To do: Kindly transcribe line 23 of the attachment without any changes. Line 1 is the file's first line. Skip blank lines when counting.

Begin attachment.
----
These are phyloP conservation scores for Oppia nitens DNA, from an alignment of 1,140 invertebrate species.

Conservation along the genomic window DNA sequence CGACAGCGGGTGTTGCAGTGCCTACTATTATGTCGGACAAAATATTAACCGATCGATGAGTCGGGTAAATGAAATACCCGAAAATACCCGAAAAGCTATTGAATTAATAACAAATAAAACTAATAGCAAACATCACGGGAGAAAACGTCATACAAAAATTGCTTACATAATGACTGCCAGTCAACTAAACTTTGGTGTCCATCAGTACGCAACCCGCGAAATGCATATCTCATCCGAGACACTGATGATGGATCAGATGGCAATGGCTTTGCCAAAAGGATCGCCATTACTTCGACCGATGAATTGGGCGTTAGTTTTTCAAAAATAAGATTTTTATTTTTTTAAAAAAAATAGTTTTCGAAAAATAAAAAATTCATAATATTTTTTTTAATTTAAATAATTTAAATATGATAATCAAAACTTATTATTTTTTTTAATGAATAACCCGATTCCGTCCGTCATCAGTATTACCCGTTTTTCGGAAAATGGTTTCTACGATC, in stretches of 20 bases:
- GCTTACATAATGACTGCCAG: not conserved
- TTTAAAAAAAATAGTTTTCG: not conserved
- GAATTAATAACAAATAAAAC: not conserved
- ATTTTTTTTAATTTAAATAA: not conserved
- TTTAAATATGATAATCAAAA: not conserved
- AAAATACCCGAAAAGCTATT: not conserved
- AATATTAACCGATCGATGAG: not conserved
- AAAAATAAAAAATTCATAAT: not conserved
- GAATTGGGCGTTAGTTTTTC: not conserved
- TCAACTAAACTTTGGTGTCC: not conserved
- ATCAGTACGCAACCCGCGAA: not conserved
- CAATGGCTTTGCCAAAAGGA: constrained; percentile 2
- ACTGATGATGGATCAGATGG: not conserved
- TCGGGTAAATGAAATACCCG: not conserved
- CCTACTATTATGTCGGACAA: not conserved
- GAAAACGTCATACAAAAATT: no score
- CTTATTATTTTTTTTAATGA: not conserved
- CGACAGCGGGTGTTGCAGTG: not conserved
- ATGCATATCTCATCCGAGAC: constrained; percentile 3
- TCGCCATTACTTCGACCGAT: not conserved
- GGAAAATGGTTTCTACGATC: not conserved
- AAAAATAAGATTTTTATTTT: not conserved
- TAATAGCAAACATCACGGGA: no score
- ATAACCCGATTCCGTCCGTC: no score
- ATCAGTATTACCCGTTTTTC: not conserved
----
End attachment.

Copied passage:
- GGAAAATGGTTTCTACGATC: not conserved